Here’s a modest proposal on campaign finance reform that might meet constitutional muster with the U.S. Supreme Court: Let’s have a truth-in-labeling law that requires political committees to say what they really are up to.
Democrats got in trouble last week – potentially big enough trouble to void an election – while playing the old “hide the hit money behind nice-sounding PACs” game in a Snohomish County legislative race. They’re facing sanctions for deliberately not reporting the money and hiding the donors to a conservative state Senate candidate, all part of an effort to whipsaw a moderate incumbent Democrat the unions didn’t like.
Not reporting the donors on time could result in big fines. But the part of their scheme that’s annoying but perfectly legal is the regular practice of giving money to one nice-sounding PAC, then moving it into a second nice-sounding PAC, and concealing for a short time whom the money is coming from. Thus the commercials say this ad paid for by Very Concerned Citizens for Great Communities, funded by Concerned Citizens for Very Great Communities.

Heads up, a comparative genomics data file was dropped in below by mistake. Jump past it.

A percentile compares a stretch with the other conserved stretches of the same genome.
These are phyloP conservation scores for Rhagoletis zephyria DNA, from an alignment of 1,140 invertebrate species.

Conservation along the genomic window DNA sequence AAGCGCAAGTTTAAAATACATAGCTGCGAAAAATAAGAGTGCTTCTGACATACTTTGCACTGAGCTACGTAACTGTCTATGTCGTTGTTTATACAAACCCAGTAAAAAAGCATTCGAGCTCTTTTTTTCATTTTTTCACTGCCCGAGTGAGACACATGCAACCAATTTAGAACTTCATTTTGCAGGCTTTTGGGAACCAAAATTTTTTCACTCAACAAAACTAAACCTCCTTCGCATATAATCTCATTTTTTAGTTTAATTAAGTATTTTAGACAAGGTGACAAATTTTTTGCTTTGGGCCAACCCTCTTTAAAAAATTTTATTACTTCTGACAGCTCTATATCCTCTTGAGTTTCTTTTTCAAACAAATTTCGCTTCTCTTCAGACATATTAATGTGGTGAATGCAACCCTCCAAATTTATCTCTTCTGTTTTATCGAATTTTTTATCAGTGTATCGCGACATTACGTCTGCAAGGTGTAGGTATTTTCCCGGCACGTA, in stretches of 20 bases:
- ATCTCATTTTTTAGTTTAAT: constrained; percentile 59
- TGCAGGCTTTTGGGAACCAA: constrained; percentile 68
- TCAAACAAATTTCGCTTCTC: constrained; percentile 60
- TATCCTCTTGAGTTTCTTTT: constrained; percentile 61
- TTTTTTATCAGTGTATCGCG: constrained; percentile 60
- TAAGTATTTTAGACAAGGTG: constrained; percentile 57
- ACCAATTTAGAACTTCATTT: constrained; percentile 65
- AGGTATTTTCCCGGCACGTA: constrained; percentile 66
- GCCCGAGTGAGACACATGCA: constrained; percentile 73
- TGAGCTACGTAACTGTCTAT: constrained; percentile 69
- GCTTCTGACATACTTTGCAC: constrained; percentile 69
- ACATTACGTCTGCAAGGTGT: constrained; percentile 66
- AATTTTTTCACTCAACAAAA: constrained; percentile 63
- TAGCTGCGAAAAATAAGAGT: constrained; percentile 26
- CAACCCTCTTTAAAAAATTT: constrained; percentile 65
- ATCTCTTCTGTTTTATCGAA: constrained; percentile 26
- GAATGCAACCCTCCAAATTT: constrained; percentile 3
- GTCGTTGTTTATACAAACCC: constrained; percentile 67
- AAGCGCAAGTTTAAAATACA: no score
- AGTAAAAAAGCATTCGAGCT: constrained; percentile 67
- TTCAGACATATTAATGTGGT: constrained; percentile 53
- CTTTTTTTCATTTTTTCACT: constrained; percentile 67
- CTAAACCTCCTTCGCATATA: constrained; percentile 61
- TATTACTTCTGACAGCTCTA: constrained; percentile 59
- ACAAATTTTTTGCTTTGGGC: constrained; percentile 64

Or something like that. There are dozens of these shadow PACs, set up by Democrats and Republicans, every year. How about a law that says they must say what they really are, like Unions Trying to Defeat Sen. Schmoe or Businesses Against Rep. Snerd.
It would be so much easier for the voters to tell who’s spending the big bucks to sway their vote, and let them judge for themselves if those unions or businesses are really concerned citizens interested in great communities. And yes, I know that hiding things from the voters is the whole point of these PACs, but does freedom of speech include the right to be sneaky?